The Career Pathways in the Study of Asia series aims to help demystify potential career pathways for those engaged in the study of Asia, particularly at an early stage. Next in the series is Dr Yu Tao who is a senior lecturer in Chinese Studies on Noongar land at the University of Western Australia.
How did you become interested in studying Asia?
In truth, when I sat in Beijing’s “Bird’s Nest” watching the 2008 Olympic Games, I had no clue I would eventually dedicate myself to studying Asia. At the time, I stood on the cusp of leaving China for postgraduate studies in the UK. My initial excitement was primarily fuelled by the opportunity to delve into “modern social scientific theories” in a location closer to their birthplace.
However, as time passed and I amassed experiences living in both Asia and the West, I gradually arrived at the conclusion that Asia may indeed be an optimal place to comprehend those theories. With nearly three-fifths of the global population residing in Asia, it provides an ideal testing ground to explore the reach and limits of any social theory, regardless of its origin. Furthermore, Asia’s vast diversity offers endless opportunities to generate insights that are both intellectually stimulating and practically significant.
As I matured and my travels expanded, I began to realise that studying Asia also allowed me to engage in introspection about the culture that shaped me. The privilege of studying and residing in both China and the West opened my eyes to a multitude of universal human challenges and the diverse solutions offered by various cultural traditions. These reflections have helped me overcome the tendency to replace one oversimplified narrative with another and have, in general, made me a more empathetic individual.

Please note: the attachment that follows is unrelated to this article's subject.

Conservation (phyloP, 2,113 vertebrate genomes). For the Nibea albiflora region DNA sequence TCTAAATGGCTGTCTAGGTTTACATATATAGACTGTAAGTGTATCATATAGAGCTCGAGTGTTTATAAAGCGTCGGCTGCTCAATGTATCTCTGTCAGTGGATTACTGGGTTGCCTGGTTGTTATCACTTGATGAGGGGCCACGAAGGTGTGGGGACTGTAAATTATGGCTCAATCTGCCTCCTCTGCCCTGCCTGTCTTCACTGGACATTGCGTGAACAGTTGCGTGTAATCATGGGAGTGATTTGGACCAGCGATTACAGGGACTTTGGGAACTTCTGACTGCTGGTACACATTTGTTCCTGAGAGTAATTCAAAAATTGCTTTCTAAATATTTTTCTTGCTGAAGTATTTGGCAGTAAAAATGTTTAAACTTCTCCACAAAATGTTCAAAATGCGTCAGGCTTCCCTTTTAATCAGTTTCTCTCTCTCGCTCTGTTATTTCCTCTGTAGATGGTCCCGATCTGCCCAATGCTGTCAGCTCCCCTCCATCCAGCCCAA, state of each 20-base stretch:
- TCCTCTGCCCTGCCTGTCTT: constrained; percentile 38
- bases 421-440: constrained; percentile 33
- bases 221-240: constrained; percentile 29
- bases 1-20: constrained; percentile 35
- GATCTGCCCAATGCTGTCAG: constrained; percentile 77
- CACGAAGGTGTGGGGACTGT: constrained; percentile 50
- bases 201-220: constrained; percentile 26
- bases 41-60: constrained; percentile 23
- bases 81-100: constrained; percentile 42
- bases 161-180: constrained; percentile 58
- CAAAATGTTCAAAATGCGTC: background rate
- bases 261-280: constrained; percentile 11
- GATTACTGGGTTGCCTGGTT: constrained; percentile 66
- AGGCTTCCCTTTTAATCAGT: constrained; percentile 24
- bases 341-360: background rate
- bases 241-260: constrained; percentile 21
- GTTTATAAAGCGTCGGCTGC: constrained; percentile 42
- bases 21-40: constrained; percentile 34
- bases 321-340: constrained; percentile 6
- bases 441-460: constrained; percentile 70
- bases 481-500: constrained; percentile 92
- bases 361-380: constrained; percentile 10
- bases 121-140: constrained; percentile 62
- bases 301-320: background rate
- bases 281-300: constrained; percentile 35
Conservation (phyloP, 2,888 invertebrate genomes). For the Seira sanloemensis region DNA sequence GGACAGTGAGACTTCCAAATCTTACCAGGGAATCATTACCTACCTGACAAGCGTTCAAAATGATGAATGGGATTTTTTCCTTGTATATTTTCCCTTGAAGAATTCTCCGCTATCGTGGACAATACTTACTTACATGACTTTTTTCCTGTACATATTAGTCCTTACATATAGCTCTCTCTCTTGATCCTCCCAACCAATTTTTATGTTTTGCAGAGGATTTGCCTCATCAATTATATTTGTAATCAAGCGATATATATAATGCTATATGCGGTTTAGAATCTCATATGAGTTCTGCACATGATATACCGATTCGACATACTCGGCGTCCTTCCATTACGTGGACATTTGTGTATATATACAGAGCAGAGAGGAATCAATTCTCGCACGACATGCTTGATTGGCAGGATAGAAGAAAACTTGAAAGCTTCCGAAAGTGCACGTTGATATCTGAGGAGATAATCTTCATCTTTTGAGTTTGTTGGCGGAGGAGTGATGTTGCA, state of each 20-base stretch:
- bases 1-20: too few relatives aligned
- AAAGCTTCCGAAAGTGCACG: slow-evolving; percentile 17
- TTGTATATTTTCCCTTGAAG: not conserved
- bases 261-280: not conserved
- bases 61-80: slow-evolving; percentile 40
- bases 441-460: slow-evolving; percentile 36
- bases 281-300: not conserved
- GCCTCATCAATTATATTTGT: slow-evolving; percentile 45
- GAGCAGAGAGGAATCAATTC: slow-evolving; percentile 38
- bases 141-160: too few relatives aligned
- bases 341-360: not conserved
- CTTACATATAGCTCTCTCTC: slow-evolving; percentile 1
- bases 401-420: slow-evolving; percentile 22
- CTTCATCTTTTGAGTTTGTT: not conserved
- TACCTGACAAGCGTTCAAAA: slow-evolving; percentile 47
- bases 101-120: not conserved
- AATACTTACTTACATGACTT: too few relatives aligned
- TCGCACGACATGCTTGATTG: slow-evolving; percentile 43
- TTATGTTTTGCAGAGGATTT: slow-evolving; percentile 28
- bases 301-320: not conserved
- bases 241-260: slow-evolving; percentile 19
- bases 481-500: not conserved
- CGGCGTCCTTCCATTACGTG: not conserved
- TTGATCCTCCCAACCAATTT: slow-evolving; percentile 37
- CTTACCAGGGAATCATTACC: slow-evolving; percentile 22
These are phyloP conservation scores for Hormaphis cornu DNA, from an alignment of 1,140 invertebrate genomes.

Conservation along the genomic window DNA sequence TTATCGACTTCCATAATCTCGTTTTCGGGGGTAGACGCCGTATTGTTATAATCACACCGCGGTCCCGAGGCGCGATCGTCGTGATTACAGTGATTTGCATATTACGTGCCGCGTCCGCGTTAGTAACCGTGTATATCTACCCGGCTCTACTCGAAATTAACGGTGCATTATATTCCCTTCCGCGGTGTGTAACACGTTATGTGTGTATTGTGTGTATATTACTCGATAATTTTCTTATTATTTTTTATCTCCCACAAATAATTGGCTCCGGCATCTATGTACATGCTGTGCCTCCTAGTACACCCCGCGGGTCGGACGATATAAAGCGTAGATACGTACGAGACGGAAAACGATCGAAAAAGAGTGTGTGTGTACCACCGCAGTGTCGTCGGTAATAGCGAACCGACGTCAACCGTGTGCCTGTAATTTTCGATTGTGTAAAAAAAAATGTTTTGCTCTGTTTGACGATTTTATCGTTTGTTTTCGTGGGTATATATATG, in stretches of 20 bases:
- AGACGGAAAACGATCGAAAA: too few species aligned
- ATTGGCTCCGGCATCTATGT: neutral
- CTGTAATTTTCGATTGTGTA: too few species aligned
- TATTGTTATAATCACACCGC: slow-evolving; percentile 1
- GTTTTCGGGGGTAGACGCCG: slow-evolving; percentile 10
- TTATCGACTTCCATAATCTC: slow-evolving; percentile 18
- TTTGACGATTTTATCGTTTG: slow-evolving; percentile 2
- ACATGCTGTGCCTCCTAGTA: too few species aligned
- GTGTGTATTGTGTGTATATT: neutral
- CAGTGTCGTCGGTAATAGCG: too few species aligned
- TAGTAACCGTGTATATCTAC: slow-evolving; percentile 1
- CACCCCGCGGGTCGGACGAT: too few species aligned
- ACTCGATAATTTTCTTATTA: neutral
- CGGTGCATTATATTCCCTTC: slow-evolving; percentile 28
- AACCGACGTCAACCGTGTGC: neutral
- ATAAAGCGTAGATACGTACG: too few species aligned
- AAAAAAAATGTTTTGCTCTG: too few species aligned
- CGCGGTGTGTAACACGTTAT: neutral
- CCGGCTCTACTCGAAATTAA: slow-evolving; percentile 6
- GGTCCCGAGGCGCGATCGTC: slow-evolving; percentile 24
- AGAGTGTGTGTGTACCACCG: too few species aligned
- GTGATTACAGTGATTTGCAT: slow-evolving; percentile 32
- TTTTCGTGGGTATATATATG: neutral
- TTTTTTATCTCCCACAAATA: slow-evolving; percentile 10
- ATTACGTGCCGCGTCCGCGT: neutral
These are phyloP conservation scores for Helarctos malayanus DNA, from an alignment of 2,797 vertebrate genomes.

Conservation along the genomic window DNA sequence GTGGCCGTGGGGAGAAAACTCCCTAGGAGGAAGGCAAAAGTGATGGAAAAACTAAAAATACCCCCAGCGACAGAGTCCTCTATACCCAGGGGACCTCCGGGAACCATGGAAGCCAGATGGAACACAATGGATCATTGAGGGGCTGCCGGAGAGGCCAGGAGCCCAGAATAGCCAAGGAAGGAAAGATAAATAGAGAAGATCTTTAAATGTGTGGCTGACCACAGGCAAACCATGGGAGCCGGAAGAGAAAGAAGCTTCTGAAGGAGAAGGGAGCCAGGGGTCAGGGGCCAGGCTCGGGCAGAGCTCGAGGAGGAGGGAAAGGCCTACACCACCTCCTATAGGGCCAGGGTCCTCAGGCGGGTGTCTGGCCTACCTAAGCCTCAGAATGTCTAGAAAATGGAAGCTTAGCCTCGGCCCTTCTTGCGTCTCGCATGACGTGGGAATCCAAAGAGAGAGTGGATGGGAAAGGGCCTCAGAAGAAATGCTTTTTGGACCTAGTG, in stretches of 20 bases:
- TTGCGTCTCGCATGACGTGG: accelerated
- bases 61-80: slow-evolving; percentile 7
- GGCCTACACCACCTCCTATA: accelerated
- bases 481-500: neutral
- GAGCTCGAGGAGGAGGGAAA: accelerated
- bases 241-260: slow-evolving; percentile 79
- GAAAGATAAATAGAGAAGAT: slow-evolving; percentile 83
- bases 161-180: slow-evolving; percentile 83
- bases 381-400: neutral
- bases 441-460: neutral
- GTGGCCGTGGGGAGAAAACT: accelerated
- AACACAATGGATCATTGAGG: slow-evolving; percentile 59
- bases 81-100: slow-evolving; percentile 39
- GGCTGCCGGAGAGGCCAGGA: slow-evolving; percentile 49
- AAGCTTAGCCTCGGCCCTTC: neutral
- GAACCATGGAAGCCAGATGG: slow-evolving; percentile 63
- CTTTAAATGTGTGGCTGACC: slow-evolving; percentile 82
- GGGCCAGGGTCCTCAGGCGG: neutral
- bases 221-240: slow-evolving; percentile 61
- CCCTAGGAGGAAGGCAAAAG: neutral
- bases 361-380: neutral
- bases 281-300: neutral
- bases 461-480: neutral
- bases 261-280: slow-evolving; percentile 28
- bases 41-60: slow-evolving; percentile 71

What was your first academic job and how did your career progress from there?
My first academic position came a few months after completing the fieldwork for my doctorate project. While writing my thesis, I applied for a one-year fixed-term lectureship in Asia Pacific Studies at the University of Central Lancashire (UCLan) in northwest England, which I did not initially secure. However, a few weeks later, the Dean offered me a part-time role in the same position, allowing me to contribute to their expanded project.
After joining UCLan, I collaborated with colleagues to expand the Asia Pacific Studies project while broadening my teaching portfolio by delivering new courses. My efforts – and indeed my luck – led to an offer of a one-year fixed-term, full-time position in 2015. After an open competitive process, I was appointed as the course leader of the expanded Asia Pacific Studies project at UCLan and promoted to Senior Lecturer in 2016.